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Posts Tagged ‘Germany

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A book arguing that Muslim immigrants are socially, culturally and intellectually inferior has sold more than a million copies.

I believe that Mr Sarrazin has a point and I sort of am happy to continue living in China where I can expect that sort of immigration issue will not arise!

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Written by BobG in Dalian & Vancouver

2010/11/15 at 06:48

Background reading and viewing about Hitler-Stalin mutual support pact in 1939

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The first is a review of a recent book by Richard Overy, who is a recognized historical expert about Hitler and Stalin. And here is an excerpt from that review:

Poland is central to Overy’s analysis, which suggests he may not be offering anything very new. His preface outlines the role of Danzig after the Treaty of Versailles, the vital supply channel for Polish trade that ultimately provoked Hitler’s disquieting request for lebensraum. Danzig remains the fault-line for the declaration of war, although clearly there are other causes: pride and obstinacy, failed brinkmanship and both sides’ belief that they were the last true upholders of western values. Overy suggests that the sheer exhaustion of the antagonists, particularly Neville Chamberlain, also played a part. A week after the war began, the prime minister wrote to his sister that his days “of stress and strain” had made him lose all sense of time: “Life is just one long nightmare.”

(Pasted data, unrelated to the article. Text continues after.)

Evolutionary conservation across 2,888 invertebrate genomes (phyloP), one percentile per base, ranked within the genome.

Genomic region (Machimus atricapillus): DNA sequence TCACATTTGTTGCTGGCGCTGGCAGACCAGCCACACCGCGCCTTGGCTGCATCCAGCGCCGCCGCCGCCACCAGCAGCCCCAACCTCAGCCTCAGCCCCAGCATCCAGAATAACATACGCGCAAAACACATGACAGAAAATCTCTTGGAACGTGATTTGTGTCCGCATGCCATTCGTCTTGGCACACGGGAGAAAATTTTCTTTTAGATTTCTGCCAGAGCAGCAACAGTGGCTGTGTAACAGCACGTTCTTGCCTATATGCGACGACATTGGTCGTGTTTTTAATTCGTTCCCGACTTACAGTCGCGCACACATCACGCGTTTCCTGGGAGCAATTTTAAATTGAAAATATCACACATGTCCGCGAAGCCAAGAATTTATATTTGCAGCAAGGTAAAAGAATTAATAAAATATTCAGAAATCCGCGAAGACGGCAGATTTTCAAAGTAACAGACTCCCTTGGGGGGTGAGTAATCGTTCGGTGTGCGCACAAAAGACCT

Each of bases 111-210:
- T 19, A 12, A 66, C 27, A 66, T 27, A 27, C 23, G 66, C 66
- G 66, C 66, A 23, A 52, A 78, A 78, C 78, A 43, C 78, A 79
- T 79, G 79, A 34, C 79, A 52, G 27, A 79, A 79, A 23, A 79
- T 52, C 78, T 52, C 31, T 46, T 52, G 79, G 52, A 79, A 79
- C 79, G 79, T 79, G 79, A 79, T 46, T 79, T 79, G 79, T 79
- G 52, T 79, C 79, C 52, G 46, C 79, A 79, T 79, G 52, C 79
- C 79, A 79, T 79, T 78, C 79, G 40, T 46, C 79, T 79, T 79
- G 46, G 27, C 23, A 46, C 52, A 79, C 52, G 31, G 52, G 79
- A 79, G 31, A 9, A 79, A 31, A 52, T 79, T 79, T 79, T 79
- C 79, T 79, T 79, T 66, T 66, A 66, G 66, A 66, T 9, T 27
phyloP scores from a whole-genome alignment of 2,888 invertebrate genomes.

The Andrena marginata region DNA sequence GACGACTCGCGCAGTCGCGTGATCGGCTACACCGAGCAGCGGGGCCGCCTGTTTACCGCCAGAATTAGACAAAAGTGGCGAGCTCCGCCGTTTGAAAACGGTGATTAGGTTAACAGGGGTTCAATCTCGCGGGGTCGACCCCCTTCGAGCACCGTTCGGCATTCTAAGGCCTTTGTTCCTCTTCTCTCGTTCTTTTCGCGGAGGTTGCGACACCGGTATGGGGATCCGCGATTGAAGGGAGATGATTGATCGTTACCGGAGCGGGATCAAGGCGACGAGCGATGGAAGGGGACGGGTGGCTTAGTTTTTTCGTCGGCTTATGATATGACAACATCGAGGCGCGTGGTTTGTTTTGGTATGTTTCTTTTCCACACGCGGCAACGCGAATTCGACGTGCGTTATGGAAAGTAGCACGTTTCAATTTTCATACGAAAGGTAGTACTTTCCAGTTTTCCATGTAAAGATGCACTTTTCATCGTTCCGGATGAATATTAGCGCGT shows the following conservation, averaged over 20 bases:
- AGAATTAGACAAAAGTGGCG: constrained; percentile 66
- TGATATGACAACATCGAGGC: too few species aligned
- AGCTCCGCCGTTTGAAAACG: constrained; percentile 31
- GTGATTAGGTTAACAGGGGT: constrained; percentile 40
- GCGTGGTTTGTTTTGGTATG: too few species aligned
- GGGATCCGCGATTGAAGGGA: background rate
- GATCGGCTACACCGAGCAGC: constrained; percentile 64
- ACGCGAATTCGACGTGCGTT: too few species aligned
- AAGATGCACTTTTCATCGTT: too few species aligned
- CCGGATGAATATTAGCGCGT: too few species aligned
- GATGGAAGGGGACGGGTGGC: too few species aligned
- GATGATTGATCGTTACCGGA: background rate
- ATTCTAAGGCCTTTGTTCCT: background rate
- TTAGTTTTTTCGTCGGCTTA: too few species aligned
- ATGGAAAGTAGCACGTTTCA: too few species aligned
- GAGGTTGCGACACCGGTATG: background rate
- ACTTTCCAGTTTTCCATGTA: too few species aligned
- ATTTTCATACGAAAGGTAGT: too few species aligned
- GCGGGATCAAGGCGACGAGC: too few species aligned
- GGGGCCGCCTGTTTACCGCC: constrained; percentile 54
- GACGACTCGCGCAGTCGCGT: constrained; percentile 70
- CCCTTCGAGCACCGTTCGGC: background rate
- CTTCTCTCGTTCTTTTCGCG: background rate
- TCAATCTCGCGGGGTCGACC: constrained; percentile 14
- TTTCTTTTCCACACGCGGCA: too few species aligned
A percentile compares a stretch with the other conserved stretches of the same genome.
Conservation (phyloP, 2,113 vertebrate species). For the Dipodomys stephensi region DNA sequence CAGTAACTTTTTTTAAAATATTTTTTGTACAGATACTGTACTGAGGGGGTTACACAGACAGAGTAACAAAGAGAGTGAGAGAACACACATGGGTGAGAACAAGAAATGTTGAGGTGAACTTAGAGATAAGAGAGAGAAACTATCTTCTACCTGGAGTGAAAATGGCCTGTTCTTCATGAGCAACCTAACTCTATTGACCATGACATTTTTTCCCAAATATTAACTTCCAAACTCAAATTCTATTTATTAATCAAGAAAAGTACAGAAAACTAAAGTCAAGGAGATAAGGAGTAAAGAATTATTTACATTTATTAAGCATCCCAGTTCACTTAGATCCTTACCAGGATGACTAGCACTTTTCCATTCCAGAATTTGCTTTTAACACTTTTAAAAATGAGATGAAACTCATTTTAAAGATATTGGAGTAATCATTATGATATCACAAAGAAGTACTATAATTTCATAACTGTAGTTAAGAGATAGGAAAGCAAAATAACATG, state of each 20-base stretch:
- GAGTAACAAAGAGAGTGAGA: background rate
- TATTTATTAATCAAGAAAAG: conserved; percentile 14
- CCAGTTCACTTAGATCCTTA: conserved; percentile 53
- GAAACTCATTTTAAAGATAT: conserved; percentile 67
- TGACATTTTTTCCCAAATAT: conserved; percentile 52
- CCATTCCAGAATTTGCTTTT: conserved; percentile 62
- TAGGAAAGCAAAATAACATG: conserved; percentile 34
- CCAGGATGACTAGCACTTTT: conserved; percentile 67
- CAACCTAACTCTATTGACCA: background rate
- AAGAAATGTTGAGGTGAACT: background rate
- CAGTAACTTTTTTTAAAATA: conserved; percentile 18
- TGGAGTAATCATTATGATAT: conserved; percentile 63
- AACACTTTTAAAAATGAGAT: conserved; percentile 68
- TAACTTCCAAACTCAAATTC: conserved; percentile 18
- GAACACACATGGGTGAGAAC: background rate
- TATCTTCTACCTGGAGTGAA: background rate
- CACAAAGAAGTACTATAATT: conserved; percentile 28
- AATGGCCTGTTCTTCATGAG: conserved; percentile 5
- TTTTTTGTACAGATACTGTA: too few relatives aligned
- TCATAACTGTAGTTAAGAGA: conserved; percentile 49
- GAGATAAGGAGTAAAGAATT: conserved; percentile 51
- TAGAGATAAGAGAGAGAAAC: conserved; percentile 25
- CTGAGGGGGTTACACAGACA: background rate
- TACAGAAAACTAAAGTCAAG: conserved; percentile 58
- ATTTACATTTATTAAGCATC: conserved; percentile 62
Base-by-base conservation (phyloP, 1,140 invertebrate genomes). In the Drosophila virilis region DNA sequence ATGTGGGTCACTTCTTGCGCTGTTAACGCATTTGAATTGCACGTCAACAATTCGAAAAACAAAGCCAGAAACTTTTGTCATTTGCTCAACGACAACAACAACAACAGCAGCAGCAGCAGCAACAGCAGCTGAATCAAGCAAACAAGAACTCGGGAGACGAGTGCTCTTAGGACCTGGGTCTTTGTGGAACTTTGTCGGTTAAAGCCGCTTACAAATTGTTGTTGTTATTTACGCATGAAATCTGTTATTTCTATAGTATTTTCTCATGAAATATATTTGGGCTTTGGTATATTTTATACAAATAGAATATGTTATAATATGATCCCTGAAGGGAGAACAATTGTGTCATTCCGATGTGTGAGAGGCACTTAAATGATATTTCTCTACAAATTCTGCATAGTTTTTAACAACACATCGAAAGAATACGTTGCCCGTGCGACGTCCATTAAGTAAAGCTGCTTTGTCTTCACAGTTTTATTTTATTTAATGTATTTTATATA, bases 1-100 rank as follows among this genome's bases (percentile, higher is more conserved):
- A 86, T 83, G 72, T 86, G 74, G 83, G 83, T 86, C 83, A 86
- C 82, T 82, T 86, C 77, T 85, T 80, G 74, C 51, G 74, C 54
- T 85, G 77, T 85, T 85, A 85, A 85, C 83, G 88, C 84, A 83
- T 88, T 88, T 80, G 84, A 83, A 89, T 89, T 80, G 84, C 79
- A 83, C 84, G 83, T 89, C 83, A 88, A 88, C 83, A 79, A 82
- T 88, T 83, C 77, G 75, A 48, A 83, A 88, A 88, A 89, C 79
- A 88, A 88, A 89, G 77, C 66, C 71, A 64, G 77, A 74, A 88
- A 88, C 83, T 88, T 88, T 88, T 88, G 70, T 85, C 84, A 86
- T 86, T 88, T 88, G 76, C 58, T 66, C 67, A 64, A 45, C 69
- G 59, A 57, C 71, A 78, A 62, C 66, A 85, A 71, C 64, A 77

Then there is this video of an interview with Overy about that very subject.

My own personal connection with this very sad part of WW2 history is that I was living in Paris with my birth family since my father had, since April 1939, taken up his posting with RBofC as manager of their 10, rue Scribe branch in Paris. By then I had lived in three countries, born in Barcelona in Oct 1935, in Montmagny QC with my mother and siblings in Aug 1936 till Oct 1937 and then Vernets-l-bains in the French Pyrenees. We had been unwillingly chased from Barcelona in mid-July 1936 by the outbreak of

The Eiffel Tower and La Défense business distr...
Image via Wikipedia

the Spanish Civil War, which happened with violent clashes in and around Barcelona, which was the industrial heartland of Spain then.

My mother and I were forced to leave Paris after the German Wehrmacht invaded Western Europe so successfully on May 10, 1940. After lots of scrambling we made our way with my father and all siblings, Helen, Jean-Paul and Annette the latest arrival (May 16, 1940) back to Canada via the south of France, Portsmouth UK, and convoy out of Greenock, Scotland to Halifax, where we finally landed on July 13, 1940.

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Seventy years ago on Sep 1, 1939

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An Arrow anti-ballistic missile interceptor
Image via Wikipedia

and as day broke on  the Polish-German border the armed forces of Germany invaded the sovereign territory of Poland in a full blooded invasion. On Sep 3, 1939 the British and French governments declared war on Germany after the latter failed to obey an ultimatum to stop its military operations in Poland and return to its own territory.

CBC Radio made this news announcement then:

Germany invades Poland

Broadcast Date: Sept. 1, 1939

“Germany has invaded Poland and has bombed many towns. General mobilization has been ordered in Britain and France.” The announcer in this BBC news report from Sept. 1, 1939 may sound calm and composed, but the news he’s delivering is deeply disturbing. With Germany’s attack on Poland, the Second World War has begun.